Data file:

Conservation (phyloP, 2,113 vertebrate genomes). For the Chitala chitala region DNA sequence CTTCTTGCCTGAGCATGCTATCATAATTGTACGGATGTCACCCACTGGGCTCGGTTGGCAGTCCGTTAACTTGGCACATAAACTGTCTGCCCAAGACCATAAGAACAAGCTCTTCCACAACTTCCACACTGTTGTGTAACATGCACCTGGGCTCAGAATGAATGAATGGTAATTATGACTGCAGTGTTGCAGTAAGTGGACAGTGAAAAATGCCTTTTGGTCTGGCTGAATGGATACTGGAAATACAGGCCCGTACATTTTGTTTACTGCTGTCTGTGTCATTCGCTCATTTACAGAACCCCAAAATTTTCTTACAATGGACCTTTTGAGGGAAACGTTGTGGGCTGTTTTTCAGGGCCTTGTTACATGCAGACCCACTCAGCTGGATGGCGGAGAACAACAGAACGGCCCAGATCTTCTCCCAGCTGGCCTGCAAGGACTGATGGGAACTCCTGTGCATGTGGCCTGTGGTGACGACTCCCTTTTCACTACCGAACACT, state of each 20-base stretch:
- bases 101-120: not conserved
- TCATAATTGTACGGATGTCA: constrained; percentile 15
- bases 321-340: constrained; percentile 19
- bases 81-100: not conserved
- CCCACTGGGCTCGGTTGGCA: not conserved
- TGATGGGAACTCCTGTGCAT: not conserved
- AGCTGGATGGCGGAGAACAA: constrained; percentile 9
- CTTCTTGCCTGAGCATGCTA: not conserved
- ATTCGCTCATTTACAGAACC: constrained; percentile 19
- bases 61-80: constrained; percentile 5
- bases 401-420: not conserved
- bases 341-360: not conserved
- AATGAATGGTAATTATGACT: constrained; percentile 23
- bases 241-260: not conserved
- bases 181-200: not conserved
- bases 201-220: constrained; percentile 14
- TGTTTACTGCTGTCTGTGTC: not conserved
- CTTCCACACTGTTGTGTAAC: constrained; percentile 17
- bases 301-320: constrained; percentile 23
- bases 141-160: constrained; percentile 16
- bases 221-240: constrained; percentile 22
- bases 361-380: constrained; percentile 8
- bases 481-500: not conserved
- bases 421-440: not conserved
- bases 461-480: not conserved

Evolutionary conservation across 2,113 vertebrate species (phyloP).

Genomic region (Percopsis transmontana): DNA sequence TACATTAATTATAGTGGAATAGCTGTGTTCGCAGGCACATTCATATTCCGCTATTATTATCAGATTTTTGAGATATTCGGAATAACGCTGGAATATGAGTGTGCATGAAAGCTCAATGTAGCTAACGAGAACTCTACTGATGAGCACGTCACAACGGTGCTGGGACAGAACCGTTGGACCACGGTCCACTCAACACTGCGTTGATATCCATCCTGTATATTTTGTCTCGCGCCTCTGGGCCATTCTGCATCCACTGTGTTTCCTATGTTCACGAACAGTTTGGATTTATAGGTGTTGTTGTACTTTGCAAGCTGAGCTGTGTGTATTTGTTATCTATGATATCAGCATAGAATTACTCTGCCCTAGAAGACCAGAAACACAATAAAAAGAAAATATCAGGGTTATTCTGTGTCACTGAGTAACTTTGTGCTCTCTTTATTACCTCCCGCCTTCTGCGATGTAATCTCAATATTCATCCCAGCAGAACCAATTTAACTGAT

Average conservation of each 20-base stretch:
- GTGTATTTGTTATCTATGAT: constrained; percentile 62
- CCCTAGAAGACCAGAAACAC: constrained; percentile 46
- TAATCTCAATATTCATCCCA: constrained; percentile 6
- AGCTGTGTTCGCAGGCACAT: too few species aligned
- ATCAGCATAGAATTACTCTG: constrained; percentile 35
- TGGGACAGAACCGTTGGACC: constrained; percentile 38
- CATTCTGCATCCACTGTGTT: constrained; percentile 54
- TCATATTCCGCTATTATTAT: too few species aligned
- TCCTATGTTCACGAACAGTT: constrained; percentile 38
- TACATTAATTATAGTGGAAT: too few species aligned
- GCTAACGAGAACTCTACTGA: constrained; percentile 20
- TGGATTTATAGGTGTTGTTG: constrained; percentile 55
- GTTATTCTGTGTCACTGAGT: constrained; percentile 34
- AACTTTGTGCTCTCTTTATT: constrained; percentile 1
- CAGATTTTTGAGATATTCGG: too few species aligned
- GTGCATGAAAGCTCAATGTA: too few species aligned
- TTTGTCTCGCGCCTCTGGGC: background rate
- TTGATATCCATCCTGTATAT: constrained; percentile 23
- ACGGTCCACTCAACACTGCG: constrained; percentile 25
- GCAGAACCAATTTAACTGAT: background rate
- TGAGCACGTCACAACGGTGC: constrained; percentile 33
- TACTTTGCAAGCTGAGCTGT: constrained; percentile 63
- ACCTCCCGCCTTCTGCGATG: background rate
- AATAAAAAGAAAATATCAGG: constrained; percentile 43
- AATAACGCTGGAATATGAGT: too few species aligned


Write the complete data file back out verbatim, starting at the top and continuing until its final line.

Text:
Conservation (phyloP, 2,113 vertebrate genomes). For the Chitala chitala region DNA sequence CTTCTTGCCTGAGCATGCTATCATAATTGTACGGATGTCACCCACTGGGCTCGGTTGGCAGTCCGTTAACTTGGCACATAAACTGTCTGCCCAAGACCATAAGAACAAGCTCTTCCACAACTTCCACACTGTTGTGTAACATGCACCTGGGCTCAGAATGAATGAATGGTAATTATGACTGCAGTGTTGCAGTAAGTGGACAGTGAAAAATGCCTTTTGGTCTGGCTGAATGGATACTGGAAATACAGGCCCGTACATTTTGTTTACTGCTGTCTGTGTCATTCGCTCATTTACAGAACCCCAAAATTTTCTTACAATGGACCTTTTGAGGGAAACGTTGTGGGCTGTTTTTCAGGGCCTTGTTACATGCAGACCCACTCAGCTGGATGGCGGAGAACAACAGAACGGCCCAGATCTTCTCCCAGCTGGCCTGCAAGGACTGATGGGAACTCCTGTGCATGTGGCCTGTGGTGACGACTCCCTTTTCACTACCGAACACT, state of each 20-base stretch:
- bases 101-120: not conserved
- TCATAATTGTACGGATGTCA: constrained; percentile 15
- bases 321-340: constrained; percentile 19
- bases 81-100: not conserved
- CCCACTGGGCTCGGTTGGCA: not conserved
- TGATGGGAACTCCTGTGCAT: not conserved
- AGCTGGATGGCGGAGAACAA: constrained; percentile 9
- CTTCTTGCCTGAGCATGCTA: not conserved
- ATTCGCTCATTTACAGAACC: constrained; percentile 19
- bases 61-80: constrained; percentile 5
- bases 401-420: not conserved
- bases 341-360: not conserved
- AATGAATGGTAATTATGACT: constrained; percentile 23
- bases 241-260: not conserved
- bases 181-200: not conserved
- bases 201-220: constrained; percentile 14
- TGTTTACTGCTGTCTGTGTC: not conserved
- CTTCCACACTGTTGTGTAAC: constrained; percentile 17
- bases 301-320: constrained; percentile 23
- bases 141-160: constrained; percentile 16
- bases 221-240: constrained; percentile 22
- bases 361-380: constrained; percentile 8
- bases 481-500: not conserved
- bases 421-440: not conserved
- bases 461-480: not conserved

Evolutionary conservation across 2,113 vertebrate species (phyloP).

Genomic region (Percopsis transmontana): DNA sequence TACATTAATTATAGTGGAATAGCTGTGTTCGCAGGCACATTCATATTCCGCTATTATTATCAGATTTTTGAGATATTCGGAATAACGCTGGAATATGAGTGTGCATGAAAGCTCAATGTAGCTAACGAGAACTCTACTGATGAGCACGTCACAACGGTGCTGGGACAGAACCGTTGGACCACGGTCCACTCAACACTGCGTTGATATCCATCCTGTATATTTTGTCTCGCGCCTCTGGGCCATTCTGCATCCACTGTGTTTCCTATGTTCACGAACAGTTTGGATTTATAGGTGTTGTTGTACTTTGCAAGCTGAGCTGTGTGTATTTGTTATCTATGATATCAGCATAGAATTACTCTGCCCTAGAAGACCAGAAACACAATAAAAAGAAAATATCAGGGTTATTCTGTGTCACTGAGTAACTTTGTGCTCTCTTTATTACCTCCCGCCTTCTGCGATGTAATCTCAATATTCATCCCAGCAGAACCAATTTAACTGAT

Average conservation of each 20-base stretch:
- GTGTATTTGTTATCTATGAT: constrained; percentile 62
- CCCTAGAAGACCAGAAACAC: constrained; percentile 46
- TAATCTCAATATTCATCCCA: constrained; percentile 6
- AGCTGTGTTCGCAGGCACAT: too few species aligned
- ATCAGCATAGAATTACTCTG: constrained; percentile 35
- TGGGACAGAACCGTTGGACC: constrained; percentile 38
- CATTCTGCATCCACTGTGTT: constrained; percentile 54
- TCATATTCCGCTATTATTAT: too few species aligned
- TCCTATGTTCACGAACAGTT: constrained; percentile 38
- TACATTAATTATAGTGGAAT: too few species aligned
- GCTAACGAGAACTCTACTGA: constrained; percentile 20
- TGGATTTATAGGTGTTGTTG: constrained; percentile 55
- GTTATTCTGTGTCACTGAGT: constrained; percentile 34
- AACTTTGTGCTCTCTTTATT: constrained; percentile 1
- CAGATTTTTGAGATATTCGG: too few species aligned
- GTGCATGAAAGCTCAATGTA: too few species aligned
- TTTGTCTCGCGCCTCTGGGC: background rate
- TTGATATCCATCCTGTATAT: constrained; percentile 23
- ACGGTCCACTCAACACTGCG: constrained; percentile 25
- GCAGAACCAATTTAACTGAT: background rate
- TGAGCACGTCACAACGGTGC: constrained; percentile 33
- TACTTTGCAAGCTGAGCTGT: constrained; percentile 63
- ACCTCCCGCCTTCTGCGATG: background rate
- AATAAAAAGAAAATATCAGG: constrained; percentile 43
- AATAACGCTGGAATATGAGT: too few species aligned